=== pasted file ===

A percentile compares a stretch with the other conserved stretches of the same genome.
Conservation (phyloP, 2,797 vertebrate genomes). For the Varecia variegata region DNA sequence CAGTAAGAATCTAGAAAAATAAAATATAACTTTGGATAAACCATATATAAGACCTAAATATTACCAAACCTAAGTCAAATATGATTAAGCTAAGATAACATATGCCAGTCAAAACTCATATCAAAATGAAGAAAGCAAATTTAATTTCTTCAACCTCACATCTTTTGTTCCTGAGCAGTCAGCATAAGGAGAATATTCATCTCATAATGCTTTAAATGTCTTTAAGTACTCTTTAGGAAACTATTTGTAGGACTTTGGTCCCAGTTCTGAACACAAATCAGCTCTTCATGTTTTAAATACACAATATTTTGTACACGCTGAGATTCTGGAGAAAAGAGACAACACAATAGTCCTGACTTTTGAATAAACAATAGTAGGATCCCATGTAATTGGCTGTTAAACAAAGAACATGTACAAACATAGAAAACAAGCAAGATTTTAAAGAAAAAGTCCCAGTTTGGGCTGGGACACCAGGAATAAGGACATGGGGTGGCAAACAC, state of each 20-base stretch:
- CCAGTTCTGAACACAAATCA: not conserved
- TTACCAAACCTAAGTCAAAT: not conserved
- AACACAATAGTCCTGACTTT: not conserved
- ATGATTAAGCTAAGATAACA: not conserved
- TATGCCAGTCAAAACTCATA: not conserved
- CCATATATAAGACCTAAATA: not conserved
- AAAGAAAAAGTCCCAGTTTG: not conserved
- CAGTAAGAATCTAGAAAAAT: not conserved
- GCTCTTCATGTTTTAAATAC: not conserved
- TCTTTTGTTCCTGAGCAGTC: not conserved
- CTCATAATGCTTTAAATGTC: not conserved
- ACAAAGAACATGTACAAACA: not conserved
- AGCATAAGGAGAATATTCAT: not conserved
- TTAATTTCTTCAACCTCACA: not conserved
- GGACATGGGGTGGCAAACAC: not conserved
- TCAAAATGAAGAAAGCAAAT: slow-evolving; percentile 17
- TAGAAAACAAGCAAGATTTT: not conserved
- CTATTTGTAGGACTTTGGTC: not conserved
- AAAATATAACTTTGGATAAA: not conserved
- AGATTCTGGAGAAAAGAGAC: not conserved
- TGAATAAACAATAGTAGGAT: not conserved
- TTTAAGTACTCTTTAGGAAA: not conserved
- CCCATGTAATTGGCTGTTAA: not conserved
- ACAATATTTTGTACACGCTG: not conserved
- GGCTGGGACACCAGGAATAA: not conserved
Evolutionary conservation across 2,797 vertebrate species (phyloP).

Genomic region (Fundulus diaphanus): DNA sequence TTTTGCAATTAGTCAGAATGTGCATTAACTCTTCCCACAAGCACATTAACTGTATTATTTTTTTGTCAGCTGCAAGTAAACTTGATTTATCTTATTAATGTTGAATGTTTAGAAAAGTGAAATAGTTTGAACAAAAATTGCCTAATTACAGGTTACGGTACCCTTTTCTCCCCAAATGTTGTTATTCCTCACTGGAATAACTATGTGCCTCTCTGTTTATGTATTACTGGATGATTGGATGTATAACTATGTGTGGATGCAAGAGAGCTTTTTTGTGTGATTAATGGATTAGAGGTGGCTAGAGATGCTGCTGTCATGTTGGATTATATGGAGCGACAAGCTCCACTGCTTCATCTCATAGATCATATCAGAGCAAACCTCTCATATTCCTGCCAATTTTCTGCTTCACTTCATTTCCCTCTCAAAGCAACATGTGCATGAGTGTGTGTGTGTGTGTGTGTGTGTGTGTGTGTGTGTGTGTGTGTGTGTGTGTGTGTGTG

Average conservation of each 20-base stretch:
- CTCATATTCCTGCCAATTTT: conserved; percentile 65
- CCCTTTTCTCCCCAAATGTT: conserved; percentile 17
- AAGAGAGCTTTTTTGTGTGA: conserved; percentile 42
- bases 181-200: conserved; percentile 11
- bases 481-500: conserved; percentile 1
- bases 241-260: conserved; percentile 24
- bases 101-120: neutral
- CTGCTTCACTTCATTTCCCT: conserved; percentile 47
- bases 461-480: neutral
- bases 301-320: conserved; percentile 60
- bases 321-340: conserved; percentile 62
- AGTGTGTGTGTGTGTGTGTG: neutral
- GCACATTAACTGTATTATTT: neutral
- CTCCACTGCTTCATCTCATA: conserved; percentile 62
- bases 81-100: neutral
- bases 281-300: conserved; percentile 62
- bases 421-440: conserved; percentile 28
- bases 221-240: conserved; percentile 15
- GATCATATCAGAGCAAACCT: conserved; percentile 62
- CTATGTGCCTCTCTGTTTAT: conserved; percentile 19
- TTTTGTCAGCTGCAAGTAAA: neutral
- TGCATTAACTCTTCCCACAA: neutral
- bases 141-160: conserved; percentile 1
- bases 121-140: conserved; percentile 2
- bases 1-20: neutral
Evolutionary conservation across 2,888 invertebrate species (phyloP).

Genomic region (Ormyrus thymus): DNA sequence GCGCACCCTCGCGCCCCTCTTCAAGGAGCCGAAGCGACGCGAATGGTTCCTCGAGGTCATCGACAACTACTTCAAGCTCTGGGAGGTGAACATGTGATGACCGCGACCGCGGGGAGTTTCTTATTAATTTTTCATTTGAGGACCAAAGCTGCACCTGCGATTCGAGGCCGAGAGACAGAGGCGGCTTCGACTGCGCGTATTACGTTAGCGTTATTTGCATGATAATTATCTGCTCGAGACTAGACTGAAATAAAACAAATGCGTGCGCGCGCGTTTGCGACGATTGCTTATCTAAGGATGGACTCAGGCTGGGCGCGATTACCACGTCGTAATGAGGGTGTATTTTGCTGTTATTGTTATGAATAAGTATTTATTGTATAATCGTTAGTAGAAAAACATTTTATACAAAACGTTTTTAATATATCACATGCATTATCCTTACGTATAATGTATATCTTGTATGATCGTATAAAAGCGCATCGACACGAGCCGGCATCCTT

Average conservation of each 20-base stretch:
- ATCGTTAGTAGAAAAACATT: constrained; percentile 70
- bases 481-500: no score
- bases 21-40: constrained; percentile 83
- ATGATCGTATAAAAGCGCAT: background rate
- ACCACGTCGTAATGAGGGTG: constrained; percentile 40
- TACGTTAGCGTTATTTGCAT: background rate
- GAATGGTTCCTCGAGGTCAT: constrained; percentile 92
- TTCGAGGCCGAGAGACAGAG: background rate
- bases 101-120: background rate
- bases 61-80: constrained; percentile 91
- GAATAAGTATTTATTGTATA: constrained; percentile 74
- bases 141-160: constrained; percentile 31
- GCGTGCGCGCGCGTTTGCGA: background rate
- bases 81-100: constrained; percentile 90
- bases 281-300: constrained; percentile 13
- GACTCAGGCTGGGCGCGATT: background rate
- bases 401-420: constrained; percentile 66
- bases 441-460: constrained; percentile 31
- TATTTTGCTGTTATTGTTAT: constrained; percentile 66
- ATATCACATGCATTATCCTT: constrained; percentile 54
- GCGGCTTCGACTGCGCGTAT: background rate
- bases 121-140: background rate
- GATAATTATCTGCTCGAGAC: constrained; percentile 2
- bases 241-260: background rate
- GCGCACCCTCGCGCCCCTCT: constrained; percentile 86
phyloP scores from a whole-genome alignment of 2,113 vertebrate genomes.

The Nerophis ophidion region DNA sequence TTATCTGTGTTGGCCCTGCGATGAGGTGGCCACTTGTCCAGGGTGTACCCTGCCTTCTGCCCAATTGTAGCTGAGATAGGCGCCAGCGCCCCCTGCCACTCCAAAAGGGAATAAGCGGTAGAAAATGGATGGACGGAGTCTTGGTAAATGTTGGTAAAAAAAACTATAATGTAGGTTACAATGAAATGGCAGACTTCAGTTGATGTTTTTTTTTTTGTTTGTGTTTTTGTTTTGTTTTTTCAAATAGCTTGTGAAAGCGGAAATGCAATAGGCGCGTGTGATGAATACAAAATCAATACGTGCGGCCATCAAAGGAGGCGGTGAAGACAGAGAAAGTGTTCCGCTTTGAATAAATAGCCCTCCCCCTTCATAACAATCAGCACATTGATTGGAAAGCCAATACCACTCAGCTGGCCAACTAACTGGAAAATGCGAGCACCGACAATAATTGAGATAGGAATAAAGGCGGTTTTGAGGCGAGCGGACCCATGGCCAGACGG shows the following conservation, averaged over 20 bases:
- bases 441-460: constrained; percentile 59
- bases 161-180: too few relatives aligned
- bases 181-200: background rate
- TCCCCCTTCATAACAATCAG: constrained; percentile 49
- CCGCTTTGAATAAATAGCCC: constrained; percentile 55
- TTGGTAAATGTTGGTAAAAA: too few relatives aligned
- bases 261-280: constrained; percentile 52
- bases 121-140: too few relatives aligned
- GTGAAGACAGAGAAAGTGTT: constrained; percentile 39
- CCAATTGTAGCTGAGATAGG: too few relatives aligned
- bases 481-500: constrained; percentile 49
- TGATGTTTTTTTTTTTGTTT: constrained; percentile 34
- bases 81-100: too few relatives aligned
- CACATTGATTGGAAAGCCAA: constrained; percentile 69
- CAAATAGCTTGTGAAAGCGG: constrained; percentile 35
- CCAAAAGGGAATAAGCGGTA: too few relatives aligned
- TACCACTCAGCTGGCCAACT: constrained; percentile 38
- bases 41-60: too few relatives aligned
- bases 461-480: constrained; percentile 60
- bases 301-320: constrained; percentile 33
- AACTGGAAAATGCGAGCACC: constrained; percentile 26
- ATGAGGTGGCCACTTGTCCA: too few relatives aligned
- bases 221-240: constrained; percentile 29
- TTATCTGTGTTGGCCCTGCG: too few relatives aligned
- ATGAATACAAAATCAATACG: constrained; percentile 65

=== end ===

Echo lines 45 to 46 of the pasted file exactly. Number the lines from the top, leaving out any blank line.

- bases 81-100: neutral
- bases 281-300: conserved; percentile 62